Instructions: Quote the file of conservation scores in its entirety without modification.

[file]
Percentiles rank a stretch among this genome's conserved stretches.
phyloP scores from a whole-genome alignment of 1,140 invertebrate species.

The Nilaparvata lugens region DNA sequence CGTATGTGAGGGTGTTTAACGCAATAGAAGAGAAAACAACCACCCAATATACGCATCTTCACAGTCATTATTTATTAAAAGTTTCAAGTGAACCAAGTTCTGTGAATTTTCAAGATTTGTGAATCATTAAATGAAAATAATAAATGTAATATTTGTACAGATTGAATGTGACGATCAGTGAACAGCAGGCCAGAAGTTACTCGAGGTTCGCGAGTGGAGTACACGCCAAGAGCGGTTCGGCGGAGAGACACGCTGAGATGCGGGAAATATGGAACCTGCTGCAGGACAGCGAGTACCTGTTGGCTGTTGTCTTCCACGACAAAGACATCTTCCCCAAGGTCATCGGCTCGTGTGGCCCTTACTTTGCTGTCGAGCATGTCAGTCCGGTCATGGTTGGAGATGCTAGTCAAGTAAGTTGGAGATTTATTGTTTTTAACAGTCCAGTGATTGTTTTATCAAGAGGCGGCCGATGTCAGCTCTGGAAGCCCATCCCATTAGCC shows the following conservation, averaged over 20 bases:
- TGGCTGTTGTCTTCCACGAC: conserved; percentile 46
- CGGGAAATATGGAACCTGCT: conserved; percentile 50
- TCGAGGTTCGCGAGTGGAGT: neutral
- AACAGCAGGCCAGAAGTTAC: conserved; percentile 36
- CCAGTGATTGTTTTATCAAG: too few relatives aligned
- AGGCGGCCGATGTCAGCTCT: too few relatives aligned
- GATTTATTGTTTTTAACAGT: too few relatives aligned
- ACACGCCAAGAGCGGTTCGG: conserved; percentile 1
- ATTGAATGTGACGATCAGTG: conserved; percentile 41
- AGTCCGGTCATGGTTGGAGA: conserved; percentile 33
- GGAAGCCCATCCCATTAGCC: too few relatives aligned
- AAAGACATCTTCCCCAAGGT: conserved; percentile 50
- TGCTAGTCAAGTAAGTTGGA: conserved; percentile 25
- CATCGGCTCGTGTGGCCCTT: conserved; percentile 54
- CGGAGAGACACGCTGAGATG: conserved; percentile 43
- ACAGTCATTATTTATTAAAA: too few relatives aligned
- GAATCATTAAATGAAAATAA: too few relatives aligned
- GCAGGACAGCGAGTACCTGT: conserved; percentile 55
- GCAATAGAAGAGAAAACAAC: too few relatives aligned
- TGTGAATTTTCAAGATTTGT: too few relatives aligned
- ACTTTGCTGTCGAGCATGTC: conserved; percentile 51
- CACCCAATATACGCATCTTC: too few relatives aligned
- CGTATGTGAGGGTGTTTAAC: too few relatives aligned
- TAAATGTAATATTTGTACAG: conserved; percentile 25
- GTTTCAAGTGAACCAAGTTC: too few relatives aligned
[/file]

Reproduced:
Percentiles rank a stretch among this genome's conserved stretches.
phyloP scores from a whole-genome alignment of 1,140 invertebrate species.

The Nilaparvata lugens region DNA sequence CGTATGTGAGGGTGTTTAACGCAATAGAAGAGAAAACAACCACCCAATATACGCATCTTCACAGTCATTATTTATTAAAAGTTTCAAGTGAACCAAGTTCTGTGAATTTTCAAGATTTGTGAATCATTAAATGAAAATAATAAATGTAATATTTGTACAGATTGAATGTGACGATCAGTGAACAGCAGGCCAGAAGTTACTCGAGGTTCGCGAGTGGAGTACACGCCAAGAGCGGTTCGGCGGAGAGACACGCTGAGATGCGGGAAATATGGAACCTGCTGCAGGACAGCGAGTACCTGTTGGCTGTTGTCTTCCACGACAAAGACATCTTCCCCAAGGTCATCGGCTCGTGTGGCCCTTACTTTGCTGTCGAGCATGTCAGTCCGGTCATGGTTGGAGATGCTAGTCAAGTAAGTTGGAGATTTATTGTTTTTAACAGTCCAGTGATTGTTTTATCAAGAGGCGGCCGATGTCAGCTCTGGAAGCCCATCCCATTAGCC shows the following conservation, averaged over 20 bases:
- TGGCTGTTGTCTTCCACGAC: conserved; percentile 46
- CGGGAAATATGGAACCTGCT: conserved; percentile 50
- TCGAGGTTCGCGAGTGGAGT: neutral
- AACAGCAGGCCAGAAGTTAC: conserved; percentile 36
- CCAGTGATTGTTTTATCAAG: too few relatives aligned
- AGGCGGCCGATGTCAGCTCT: too few relatives aligned
- GATTTATTGTTTTTAACAGT: too few relatives aligned
- ACACGCCAAGAGCGGTTCGG: conserved; percentile 1
- ATTGAATGTGACGATCAGTG: conserved; percentile 41
- AGTCCGGTCATGGTTGGAGA: conserved; percentile 33
- GGAAGCCCATCCCATTAGCC: too few relatives aligned
- AAAGACATCTTCCCCAAGGT: conserved; percentile 50
- TGCTAGTCAAGTAAGTTGGA: conserved; percentile 25
- CATCGGCTCGTGTGGCCCTT: conserved; percentile 54
- CGGAGAGACACGCTGAGATG: conserved; percentile 43
- ACAGTCATTATTTATTAAAA: too few relatives aligned
- GAATCATTAAATGAAAATAA: too few relatives aligned
- GCAGGACAGCGAGTACCTGT: conserved; percentile 55
- GCAATAGAAGAGAAAACAAC: too few relatives aligned
- TGTGAATTTTCAAGATTTGT: too few relatives aligned
- ACTTTGCTGTCGAGCATGTC: conserved; percentile 51
- CACCCAATATACGCATCTTC: too few relatives aligned
- CGTATGTGAGGGTGTTTAAC: too few relatives aligned
- TAAATGTAATATTTGTACAG: conserved; percentile 25
- GTTTCAAGTGAACCAAGTTC: too few relatives aligned